• What you mean? Btw, film got into my list of worst films ever. Issue is that writers completely do not understand AI field, do not know even basic science.

    haha....really ? after finally completely ignoring your "safe list" ...which are by and large the most mundane films made , I'll start seeing the films you don't like, as a reverse field test !

    I saw it this weekend. I thought it was excellent ....because it's only tangentially about "the singularity" and really a frankensteinian metaphor, which any mythologist knows goes all the way back....and was mentioned in the prometheus. That's why their technique was a metaphorical scenario where only the fundamental forces as characters were involved.

    As for the asked and answered the basic question of whether we can trust ai....and I guess Caleb is still asking why he was so naive to do so !

  • The film engages with some relevant issues, and many of the posts here are evidence enough of that. Personally I was a bit disappointed with the film, because I thought it was a little too predictable, and maybe lacked some kind of brain-twisting mystery at its heart that I look for in the best sci fi films.

    There are some featurettes online that help to explain a little of what was on Alex Garland's mind when he wrote/directed the film. His sympathy is really with the AI's, he thinks they are going to triumph eventually and thinks they have a better shot at making the world work than humans. I'm not sure I understand @maxr your question as to whether Ava passes the test, since she certainly has passed it with Nathan, who becomes convinced she's human in all relevant aspects. The sexbot question -- well, clearly porn is a huge motivator that drives technological innovation and we are going to see sexbots as soon as someone can figure out how to make one.

    There is a featurette on the turing test online somewhere, but I don't know where it's posted. However, I edited a couple of these featurettes myself so I'm going to post one that I did(!) This one is about Nathan's character.

  • haha....really ? after finally completely ignoring your "safe list" ...which are by and large the most mundane films made , I'll start seeing the films you don't like, as a reverse field test !

    Really. As for tastes - everyone is different :-)

    For me film is horrible.

  • Really. As for tastes - everyone is different :-)

    ...actually "everyone has different tastes" is a fundamentally flawed argument. If that were really true then why does our culture have agreed upon values of aesthetic appreciation even taught in institutions of higher learning ?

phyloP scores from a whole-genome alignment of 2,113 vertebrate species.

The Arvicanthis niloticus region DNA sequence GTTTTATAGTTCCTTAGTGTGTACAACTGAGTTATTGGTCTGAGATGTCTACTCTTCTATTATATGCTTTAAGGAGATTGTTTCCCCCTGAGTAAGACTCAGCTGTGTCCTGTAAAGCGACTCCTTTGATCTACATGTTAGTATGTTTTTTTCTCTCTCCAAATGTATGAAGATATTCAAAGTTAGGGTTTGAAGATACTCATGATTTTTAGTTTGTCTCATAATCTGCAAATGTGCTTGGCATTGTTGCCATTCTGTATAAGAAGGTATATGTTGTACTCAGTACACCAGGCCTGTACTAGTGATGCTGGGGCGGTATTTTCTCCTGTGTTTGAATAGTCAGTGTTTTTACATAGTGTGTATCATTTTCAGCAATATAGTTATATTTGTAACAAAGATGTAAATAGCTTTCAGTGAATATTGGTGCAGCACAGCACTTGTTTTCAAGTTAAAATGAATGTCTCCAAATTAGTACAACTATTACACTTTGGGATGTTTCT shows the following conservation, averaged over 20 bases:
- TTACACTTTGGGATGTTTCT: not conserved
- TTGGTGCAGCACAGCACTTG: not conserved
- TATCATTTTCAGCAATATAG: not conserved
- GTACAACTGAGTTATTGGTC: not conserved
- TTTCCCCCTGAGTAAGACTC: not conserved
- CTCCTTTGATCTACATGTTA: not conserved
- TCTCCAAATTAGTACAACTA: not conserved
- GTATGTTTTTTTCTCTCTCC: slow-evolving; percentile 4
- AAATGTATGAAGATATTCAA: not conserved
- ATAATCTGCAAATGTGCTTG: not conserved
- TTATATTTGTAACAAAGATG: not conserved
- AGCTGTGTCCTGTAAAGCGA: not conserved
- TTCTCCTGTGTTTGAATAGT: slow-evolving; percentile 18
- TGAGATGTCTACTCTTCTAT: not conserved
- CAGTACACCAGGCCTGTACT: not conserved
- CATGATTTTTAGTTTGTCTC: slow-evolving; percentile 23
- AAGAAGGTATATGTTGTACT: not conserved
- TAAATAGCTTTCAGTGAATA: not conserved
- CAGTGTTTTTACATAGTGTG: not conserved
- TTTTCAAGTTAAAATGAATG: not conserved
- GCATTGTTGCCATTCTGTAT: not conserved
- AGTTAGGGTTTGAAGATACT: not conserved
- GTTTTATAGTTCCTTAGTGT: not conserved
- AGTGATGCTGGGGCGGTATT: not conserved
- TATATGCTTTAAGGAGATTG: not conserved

Aesthetics is a learned discipline just like any other.

    As for passing the test....she fails, because she has no human empathy for humans, evidenced by her abandoning Caleb to a fate worse than even she suffered when she was imprisoned...because she required no nourishment...and that was a calculated decision on her part.

    And I think that's his message. We can create Frankenstein ...but he won't have any sympathy for us....and we're really fools to believe he will .

  • ...actually "everyone has different tastes" is a fundamentally flawed argument. If that were really true then why does our culture have agreed upon values of aesthetic appreciation even taught in institutions of higher learning ?

    Best way to waste your own time is to spend it discussing such things. And trying to change others opinion.
    Just like that you like and live happily.

  • well...that was your argument....or that the filmmaker knew nothing about ai, which made the film bad, which is like saying mary shelley was a bad writer because she obviously knew nothing about medicine. It's a metaphorical work of narrative's not a documentary. It requires the suspension of disbelief....

  • @kurth

    Please understand - I do not care. I am sure in my opinion, you have some another one. Good luck.

  • @kurth the Turing Test is a hypothetical test that was thought up for a computer interface and the question is whether the actual human can determine if the person he is engaging with is a live person or a computer program. Since Nathan knows Ava isn't human, it's not strictly speaking a Turing Test, but the test certainly doesn't require her to have human feelings -- which she might or might not, despite her actions in the film, that is not answered -- only that she is able to convince someone else that she is essentially human.